Special Issue "Protection of Biodiversity of Agricultural Soils"

A special issue of Agronomy (ISSN 2073-4395). This special issue belongs to the section "Soil and Plant Nutrition".

Deadline for manuscript submissions: 15 July 2021.

Special Issue Editors

Prof. Dr. Anna Gałązka
E-Mail Website
Guest Editor
Department of Agriculture Microbiology, Institute of Soil Science and Plant Cultivation – State Research Institute, Czartoryskich 8, 24-100 Pulawy, Poland
Interests: the evaluation of microbial diversity of soils associated with agricultural practice and environmental protection (research in molecular biology; evaluation of genetic differentiation and identification of microorganisms and characterization of metabolic profile of bacteria and fungi)
Dr. Agnieszka Wolińska
E-Mail Website
Guest Editor
Department of Biology and Biotechnology of Microorganisms Faculty of Science and Health, The John Paul II Catholic University of Lublin, Konstantynów 1 I Str., 20-708 Lublin, Poland
Interests: soil biodiversity; NGS; CLPP; soil biology; endophytes; microorganisms
Special Issues and Collections in MDPI journals
Dr. Vanessa Alvarez Lopez
E-Mail Website
Guest Editor
University of Santiago de Compostela, Department of Vegetal Production, Higher polytechnic school of Engineering. Rúa Benigno Ledo, s/n. 27002 Lugo, Spain
Interests: soil fertilisation regimes (based on the re-use of urban residues) and soil uses in the soil physicochemical properties and soil microbial communities (at medium and long-term)

Special Issue Information

Dear Colleagues,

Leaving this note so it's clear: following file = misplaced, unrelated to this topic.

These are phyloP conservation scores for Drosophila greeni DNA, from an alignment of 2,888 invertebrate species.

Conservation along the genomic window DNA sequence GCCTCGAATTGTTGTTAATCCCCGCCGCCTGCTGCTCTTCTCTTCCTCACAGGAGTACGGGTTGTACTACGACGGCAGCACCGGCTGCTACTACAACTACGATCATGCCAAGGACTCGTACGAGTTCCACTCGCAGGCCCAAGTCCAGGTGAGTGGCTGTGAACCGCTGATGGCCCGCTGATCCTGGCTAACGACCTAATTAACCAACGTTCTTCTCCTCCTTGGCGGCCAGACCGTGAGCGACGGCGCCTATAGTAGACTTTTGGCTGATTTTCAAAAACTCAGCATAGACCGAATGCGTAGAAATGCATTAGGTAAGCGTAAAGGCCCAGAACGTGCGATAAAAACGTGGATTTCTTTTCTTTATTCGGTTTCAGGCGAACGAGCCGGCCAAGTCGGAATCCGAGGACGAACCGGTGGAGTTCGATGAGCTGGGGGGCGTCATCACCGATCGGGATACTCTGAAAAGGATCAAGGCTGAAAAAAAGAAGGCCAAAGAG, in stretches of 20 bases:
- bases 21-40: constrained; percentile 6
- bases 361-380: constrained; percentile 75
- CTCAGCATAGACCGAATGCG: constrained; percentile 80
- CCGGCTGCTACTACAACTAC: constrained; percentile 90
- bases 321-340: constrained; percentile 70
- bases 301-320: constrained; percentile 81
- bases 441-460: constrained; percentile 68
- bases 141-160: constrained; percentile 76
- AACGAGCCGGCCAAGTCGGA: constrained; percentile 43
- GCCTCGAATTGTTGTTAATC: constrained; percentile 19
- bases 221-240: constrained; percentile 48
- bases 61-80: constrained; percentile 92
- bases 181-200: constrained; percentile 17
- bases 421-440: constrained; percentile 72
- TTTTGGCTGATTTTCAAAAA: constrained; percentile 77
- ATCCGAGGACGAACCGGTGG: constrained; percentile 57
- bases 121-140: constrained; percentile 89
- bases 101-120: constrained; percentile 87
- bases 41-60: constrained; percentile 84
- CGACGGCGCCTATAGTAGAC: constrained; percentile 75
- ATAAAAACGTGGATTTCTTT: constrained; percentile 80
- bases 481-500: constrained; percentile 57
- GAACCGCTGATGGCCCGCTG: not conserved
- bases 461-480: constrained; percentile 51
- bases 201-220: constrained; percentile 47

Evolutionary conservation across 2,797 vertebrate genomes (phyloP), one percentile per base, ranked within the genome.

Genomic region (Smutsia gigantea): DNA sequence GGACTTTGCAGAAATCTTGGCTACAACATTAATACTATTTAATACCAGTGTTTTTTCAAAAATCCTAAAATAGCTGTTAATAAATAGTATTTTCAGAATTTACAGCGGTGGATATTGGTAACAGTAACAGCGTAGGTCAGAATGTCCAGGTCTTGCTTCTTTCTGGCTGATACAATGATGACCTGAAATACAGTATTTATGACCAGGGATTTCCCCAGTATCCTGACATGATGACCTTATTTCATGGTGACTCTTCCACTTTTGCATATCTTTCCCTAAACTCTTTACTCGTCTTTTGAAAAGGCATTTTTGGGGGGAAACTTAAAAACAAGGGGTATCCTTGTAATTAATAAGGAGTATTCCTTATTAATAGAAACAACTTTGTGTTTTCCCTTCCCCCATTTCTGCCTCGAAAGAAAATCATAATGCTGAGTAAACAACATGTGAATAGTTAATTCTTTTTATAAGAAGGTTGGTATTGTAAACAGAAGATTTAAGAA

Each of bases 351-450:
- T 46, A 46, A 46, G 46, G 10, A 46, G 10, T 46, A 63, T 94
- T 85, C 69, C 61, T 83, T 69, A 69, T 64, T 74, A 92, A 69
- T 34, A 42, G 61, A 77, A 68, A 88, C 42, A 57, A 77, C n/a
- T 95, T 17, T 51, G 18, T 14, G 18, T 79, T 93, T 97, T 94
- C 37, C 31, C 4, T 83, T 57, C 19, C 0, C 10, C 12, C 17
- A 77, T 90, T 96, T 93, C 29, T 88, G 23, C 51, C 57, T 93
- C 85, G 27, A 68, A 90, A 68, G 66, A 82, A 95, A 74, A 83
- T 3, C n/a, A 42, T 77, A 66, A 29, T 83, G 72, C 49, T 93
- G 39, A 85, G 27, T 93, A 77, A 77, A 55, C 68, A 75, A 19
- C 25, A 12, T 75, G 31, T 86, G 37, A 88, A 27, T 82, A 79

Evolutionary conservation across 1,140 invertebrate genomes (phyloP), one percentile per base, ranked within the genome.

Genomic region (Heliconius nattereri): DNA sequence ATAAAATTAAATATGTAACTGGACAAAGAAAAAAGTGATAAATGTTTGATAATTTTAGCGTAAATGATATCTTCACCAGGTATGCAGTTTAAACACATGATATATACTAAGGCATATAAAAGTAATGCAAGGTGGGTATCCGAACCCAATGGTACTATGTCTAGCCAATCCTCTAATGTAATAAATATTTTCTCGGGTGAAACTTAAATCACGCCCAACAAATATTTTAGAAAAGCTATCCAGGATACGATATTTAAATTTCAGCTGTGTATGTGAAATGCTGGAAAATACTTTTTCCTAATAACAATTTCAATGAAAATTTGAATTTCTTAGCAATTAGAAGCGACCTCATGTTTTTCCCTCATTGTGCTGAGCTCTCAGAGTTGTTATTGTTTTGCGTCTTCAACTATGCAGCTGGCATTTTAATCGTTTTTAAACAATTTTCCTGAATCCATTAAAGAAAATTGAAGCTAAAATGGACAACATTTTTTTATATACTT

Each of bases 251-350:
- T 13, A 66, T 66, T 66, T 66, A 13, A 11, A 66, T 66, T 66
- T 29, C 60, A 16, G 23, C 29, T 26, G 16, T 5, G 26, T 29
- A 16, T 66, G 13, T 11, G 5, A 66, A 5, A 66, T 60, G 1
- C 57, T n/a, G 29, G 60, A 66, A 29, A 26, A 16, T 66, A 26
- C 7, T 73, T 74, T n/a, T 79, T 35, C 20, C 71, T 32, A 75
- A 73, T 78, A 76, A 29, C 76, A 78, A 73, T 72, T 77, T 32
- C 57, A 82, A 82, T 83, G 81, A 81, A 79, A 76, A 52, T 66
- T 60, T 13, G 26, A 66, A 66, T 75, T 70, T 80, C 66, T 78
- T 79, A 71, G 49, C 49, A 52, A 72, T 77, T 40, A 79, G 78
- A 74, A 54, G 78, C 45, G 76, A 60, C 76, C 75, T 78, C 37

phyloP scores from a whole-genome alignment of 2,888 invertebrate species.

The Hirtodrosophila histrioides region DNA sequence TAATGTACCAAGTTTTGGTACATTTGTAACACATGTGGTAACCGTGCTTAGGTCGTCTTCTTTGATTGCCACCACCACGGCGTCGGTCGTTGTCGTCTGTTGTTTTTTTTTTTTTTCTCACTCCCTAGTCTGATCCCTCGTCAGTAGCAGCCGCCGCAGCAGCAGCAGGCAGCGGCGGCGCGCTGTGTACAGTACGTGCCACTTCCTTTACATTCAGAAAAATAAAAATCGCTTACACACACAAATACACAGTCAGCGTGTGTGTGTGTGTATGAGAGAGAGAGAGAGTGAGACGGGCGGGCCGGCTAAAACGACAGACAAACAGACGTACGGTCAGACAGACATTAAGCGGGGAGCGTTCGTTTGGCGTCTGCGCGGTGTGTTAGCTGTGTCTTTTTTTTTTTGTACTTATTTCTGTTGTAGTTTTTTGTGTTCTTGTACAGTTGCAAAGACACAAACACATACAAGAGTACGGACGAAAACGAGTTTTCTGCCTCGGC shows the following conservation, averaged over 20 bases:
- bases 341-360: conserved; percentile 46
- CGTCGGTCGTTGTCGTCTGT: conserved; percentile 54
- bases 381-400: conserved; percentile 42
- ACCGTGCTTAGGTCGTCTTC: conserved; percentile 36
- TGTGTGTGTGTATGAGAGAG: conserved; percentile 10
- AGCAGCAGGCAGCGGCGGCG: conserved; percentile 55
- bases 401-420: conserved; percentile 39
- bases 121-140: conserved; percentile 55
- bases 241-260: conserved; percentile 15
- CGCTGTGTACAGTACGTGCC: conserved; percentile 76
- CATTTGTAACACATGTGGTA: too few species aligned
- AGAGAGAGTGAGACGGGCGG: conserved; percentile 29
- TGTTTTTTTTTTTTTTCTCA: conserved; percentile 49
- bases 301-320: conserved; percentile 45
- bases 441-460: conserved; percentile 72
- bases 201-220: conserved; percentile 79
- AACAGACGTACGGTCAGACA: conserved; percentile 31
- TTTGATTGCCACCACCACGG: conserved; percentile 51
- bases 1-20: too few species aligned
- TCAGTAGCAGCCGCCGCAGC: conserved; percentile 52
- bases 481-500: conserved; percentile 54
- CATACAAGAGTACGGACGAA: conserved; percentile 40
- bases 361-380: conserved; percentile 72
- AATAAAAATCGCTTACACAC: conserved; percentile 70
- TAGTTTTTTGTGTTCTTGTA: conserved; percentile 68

Over the recent decades, the world has seen a growing global energy deficit. The growing costs of agricultural production and the need to protect the environment create the necessity of using farming systems with reduced frequency and intensity of the treatments. Such tillage system should produce a low amount of carbon, thus being compatible with the assumptions of organic management systems, sustainable farming, and soil biodiversity protection. In modern agriculture, tillage has to meet many conditions to protect the soil and improve its parameters. First and foremost, it is important to reduce the losses of soil organic matter, to improve the soil structure. As a result of the use of intensive cultivation methods in many regions, soil fertility is characterized by, among other things, the reduction of biodiversity and the accumulation of harmful microorganisms and plant pathogens as well as pesticides and their derivatives in soils. It can be assumed that these phenomena will intensify as a result of dynamic climate changes, i.e., temperature increase and reduction of rainfall during the growing season. Therefore, in order to better deliver nutrients to plants and create the right conditions for their growth and development, it is important to maintain high activity and biodiversity of beneficial soil microorganisms in soil, and to introduce the rational biology of agriculture. The main aims of this Special Issue will be: 1. The evaluation of the biodiversity of agricultural soil as a foundation for environmental protection, improvement of plant yields and soil quality in the aspect of plant adaptation to climate change. 2. The optimization of processes leading to the protection of soil biodiversity in plant cultivation with particular emphasis on innovative solutions and biological yielding agents. 3. Intensification of activities leading to the formation of natural biological processes increasing environmental biodiversity, adaptation of microorganisms to climate change, plant and soil protection against the background of the concept of sustainable development of agriculture. Soil microorganisms are a highly diverse group of living organisms in terms of genomic and phenotypic characteristics. Biodiversity is a crucial step towards finding new microorganisms important features. Microorganisms play an important role in the ecosystem of the soil and participate, among other items, in maintaining soil structure, humification, release of organic compounds, disposal of pollutants but also in the processes of transformation of organic matter. The competent state of soil microorganism communities, which consist of appropriate amounts, activity, and diversity, is a necessary condition for functioning of a highly complex system such as soil. In this issue, special attention will be paid to the importance of the biodiversity of soil microorganisms and their contribution to the improvement of soil quality and fertility. The role of microorganisms in the creation of a proper soil structure, in the circulation of elements, humus formation, production of substances stimulating plant growth, detoxification and bioremediation of harmful compounds will be presented. Due to such large diversity, it is important to find the appropriate methods which would provide the highest degree of microbial diversification. Genetic techniques are the tools which allow the analysis of the genetic variability of microorganisms. This technique allows multiplying specific sequences, usually corresponding to the fragments of the sequence of genomic DNA. Hence, undoubtedly an important aspect of the research is the selection and development of indicators to evaluate biodiversity microorganisms of soil and plants. This issue is meant to increase knowledge about the protection of natural resources, which are soils used for agricultural purposes. Intensive farming conducted for many years has brought many negative effects on the quality of cultivated soils; therefore, it is necessary to undertake some activities to improve them and to intensify the protection of soil resources. This issue will present selected molecular methods used for the diversification of microorganisms in soil and other environments.